Abortion clinics in multiple states where pro-life laws are now, or will soon be, in effect ceased operations Friday after the Supreme Court overturned its Roe v. Wade decision.
In a 6-3 decision for Dobbs v. Jackson Women's Health Organization, the court upheld a Mississippi law that bans abortion procedures after 15 weeks or pregnancy, ruling that the Constitution does not protect a woman's right to kill her unborn child. The ruling lets states individually decide how they will regulate abortion, if at all, opening the door for at least 26 states with pro-life governments to enact new limits on abortion.
In some states that already have pro-life laws on the books, including so-called trigger laws that will now go into effect after the court's decision, abortion clinics have already halted scheduled abortion procedures and closed their doors.
Texas, for example, has a law that will ban most abortions from the moment of conception forward, excepting medical emergencies where the life of the mother is at risk. State Attorney General Ken Paxton (R) announced Friday that the law will go into effect in 30 days after the court issues its judgement in Dobbs — a judgement is a legal document to be issued by the court that is separate from its opinion, which was released Friday.
In response, Whole Woman’s Health, an abortion provider that operates four clinics in Texas, announced it will stop providing abortions while it reviews the Supreme Court's decision, the Texas Tribune reported.
Abortion clinics in other states are following suit, according to Axios.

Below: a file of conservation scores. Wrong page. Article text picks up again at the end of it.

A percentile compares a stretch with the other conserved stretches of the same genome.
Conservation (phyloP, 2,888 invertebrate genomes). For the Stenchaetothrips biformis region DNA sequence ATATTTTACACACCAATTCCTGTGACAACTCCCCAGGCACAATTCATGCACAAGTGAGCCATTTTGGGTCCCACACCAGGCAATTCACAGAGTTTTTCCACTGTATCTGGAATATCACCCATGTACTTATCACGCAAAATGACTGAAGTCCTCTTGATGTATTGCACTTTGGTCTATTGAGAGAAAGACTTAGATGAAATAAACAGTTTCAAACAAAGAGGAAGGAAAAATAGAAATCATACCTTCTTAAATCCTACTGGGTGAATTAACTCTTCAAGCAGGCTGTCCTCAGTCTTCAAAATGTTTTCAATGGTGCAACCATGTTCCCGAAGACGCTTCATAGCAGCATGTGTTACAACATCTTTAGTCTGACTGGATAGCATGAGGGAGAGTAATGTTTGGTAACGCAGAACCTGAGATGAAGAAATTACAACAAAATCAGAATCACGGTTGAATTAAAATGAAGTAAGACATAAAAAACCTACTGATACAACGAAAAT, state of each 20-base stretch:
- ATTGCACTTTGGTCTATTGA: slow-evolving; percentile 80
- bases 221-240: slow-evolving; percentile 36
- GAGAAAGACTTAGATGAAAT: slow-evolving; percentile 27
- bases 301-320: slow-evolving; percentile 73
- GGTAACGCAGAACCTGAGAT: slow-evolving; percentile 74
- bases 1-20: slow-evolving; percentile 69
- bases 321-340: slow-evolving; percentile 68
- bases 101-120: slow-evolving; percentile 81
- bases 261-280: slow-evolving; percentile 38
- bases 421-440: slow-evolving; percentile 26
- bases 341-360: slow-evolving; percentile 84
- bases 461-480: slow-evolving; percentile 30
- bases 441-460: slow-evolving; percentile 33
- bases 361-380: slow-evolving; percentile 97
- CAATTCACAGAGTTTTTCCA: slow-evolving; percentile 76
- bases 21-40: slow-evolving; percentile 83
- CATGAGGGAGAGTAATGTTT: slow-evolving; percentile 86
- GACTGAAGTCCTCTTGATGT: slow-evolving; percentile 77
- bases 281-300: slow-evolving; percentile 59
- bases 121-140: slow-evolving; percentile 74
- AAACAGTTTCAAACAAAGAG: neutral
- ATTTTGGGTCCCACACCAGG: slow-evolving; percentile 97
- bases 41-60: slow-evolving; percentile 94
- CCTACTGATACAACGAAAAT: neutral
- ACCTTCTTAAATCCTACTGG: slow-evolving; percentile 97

In Alabama, state Attorney General Steve Marshall announced that pro-life laws "that have not been enjoined by a court are in full effect," and that his office will sue to dismiss court orders blocking a statewide abortion ban. He advised any abortionist or abortion clinics operating in the state of Alabama in violation of the law to "immediately cease and desist operations." Abortion services at the West Alabama Women’s Center in Tuscaloosa ceased after the attorney general's directive, the Montgomery Advertiser reported.
Planned Parenthood Great Plains announced Friday that abortion services at its clinic in Little Rock, Arkansas, have been paused, while abortions at its Oklahoma clinics had been canceled last month after the state enacted a total ban on abortions.
“State by state, we have seen access to abortion virtually eliminated. Oklahoma recently enacted the first total abortion ban most Americans have seen in their lifetime. Even while reproductive rights were being taken away before our very eyes, many people still doubted Roe could ever fall. Today this creeping march to crush fundamental freedoms has reached its awful conclusion: your body is not your own," said Emily Wales, president and CEO of Planned Parenthood Great Plains.
Elsewhere, Louisiana Democratic state Rep. Mandie Landry tweeted that all three of her state's abortion clinics are now closed.
South Dakota Gov. Kristi Noem (R) said last week that the Plains state's sole abortion clinic in Sioux Falls shuttered its doors as she issued a call for pro-life lawmakers to "redouble our focus on taking care of mothers in crisis." Noem's administration launched a new website Friday that directs expecting mothers to crisis pregnancy resources, financial assistance, and adoption services for unwanted children.
Lastly for now, Planned Parenthood in Wisconsin has halted all scheduled abortions at its clinics in Madison and Milawaukee following the Supreme Court's ruling, per the Associated Press.
The end of abortion services in several states marks a significant victory for the pro-life movement, which now proceeds to fight for laws that support women through the entirety of their pregnancy and help mothers raise their children.